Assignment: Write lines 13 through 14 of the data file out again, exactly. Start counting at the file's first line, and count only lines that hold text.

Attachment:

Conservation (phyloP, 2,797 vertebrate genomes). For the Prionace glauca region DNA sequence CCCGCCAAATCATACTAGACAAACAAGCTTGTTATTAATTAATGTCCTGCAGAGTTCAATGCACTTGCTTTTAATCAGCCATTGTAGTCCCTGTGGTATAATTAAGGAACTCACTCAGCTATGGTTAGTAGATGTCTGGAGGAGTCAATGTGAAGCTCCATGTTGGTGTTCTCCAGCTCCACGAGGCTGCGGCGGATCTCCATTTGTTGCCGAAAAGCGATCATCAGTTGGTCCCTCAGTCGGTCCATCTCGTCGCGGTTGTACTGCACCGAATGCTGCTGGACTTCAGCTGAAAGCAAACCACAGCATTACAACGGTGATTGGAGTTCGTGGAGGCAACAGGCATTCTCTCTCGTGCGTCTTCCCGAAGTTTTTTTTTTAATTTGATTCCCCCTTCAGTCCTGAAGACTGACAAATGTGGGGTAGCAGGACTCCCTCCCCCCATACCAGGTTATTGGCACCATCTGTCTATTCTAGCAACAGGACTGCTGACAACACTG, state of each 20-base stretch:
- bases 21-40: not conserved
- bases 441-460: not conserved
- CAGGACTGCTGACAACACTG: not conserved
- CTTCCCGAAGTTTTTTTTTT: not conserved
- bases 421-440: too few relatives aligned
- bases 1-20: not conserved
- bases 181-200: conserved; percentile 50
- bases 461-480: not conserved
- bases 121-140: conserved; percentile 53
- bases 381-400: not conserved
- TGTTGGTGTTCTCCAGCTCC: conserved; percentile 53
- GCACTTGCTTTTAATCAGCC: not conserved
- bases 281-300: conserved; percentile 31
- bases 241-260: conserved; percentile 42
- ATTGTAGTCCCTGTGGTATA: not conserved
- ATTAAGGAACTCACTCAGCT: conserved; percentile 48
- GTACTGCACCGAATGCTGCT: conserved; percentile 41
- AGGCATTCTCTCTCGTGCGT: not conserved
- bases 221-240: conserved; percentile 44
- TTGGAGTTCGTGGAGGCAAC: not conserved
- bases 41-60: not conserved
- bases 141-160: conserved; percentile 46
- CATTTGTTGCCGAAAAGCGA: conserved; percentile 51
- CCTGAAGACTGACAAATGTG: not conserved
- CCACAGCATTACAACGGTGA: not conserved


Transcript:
- GCACTTGCTTTTAATCAGCC: not conserved
- bases 281-300: conserved; percentile 31